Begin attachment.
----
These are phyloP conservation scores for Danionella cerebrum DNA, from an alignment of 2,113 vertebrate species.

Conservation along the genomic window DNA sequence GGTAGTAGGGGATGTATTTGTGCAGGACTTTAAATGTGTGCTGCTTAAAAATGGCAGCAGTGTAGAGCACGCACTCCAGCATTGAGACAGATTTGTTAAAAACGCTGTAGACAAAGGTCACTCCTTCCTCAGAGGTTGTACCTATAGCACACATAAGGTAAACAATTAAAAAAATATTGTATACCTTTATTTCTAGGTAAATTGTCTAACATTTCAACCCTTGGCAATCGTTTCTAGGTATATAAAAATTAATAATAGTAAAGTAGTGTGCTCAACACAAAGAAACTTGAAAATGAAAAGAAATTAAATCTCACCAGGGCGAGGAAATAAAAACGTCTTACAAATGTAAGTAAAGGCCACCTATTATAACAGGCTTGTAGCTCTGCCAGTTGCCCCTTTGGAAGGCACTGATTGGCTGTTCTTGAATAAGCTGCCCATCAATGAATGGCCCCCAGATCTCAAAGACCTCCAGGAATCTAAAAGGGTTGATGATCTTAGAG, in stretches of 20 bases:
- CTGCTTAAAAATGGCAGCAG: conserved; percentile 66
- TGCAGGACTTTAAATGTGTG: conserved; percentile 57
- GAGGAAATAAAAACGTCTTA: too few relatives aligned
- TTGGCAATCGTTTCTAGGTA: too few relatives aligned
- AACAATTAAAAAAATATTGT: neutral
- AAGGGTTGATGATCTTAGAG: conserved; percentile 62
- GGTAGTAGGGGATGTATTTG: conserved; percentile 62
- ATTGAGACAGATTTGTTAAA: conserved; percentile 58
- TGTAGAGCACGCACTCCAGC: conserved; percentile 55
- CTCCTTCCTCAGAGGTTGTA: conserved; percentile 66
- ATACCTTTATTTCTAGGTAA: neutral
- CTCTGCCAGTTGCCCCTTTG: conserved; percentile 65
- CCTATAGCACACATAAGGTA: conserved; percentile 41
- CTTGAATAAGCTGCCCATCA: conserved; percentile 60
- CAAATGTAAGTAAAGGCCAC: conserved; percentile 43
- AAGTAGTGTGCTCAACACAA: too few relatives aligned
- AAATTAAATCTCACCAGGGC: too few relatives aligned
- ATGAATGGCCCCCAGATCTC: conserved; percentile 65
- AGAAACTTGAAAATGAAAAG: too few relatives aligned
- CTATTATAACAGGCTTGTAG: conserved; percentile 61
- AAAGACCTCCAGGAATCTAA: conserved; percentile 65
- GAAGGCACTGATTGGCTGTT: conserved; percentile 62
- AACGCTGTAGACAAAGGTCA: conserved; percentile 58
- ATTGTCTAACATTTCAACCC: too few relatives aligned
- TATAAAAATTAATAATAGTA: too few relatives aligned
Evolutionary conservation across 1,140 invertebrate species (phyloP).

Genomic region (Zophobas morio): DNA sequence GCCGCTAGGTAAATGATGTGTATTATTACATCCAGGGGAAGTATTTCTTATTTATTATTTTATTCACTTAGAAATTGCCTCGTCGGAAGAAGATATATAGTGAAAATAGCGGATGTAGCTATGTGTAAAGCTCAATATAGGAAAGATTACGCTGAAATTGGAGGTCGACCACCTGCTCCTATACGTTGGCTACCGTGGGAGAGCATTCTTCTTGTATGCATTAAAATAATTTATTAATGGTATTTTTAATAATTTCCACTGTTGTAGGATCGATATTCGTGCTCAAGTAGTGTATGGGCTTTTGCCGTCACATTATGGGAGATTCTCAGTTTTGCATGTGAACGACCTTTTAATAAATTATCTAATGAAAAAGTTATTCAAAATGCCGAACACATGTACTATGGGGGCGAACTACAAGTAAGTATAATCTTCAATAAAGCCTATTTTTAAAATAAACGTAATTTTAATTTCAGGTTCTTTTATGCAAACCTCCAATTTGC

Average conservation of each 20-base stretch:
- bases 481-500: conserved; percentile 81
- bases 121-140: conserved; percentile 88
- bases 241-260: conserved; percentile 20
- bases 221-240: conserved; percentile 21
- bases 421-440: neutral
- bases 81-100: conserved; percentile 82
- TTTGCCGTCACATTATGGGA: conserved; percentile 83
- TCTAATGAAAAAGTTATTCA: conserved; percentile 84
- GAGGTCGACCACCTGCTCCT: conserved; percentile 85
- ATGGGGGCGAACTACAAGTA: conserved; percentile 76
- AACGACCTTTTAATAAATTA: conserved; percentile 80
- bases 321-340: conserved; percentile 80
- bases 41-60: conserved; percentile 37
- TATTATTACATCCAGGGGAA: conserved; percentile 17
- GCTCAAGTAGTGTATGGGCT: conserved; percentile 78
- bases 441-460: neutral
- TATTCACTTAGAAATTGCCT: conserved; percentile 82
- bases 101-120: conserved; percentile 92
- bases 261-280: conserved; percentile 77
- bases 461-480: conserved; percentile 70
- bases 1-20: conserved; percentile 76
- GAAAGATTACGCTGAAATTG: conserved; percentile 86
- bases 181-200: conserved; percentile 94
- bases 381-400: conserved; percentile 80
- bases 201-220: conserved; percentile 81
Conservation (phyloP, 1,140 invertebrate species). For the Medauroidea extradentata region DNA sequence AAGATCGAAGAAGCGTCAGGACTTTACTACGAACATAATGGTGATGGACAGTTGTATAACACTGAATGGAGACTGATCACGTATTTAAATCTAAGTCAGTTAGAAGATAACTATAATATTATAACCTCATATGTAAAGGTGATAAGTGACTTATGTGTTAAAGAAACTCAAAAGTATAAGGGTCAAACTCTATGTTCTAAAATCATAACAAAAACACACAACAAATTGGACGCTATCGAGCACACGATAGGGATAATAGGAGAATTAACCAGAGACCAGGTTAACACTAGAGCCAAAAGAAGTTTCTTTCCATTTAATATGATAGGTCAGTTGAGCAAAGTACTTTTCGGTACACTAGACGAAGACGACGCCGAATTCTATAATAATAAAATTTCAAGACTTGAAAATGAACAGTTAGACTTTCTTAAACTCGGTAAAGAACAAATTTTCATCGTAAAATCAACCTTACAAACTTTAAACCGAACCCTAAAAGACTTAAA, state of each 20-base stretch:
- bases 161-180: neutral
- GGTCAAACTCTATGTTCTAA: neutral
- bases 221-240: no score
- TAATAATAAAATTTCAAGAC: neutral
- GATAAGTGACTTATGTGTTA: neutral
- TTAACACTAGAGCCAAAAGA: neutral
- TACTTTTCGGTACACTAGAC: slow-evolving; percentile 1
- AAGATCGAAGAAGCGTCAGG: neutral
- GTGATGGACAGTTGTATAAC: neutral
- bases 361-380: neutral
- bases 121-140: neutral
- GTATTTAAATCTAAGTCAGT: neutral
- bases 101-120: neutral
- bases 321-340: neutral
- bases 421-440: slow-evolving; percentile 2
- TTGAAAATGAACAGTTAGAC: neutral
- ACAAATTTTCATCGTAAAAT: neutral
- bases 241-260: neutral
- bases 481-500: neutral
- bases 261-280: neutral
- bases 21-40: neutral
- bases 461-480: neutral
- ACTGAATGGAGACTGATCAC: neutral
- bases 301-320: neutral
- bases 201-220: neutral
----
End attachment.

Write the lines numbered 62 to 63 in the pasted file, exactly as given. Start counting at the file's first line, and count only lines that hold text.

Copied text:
- TTAACACTAGAGCCAAAAGA: neutral
- TACTTTTCGGTACACTAGAC: slow-evolving; percentile 1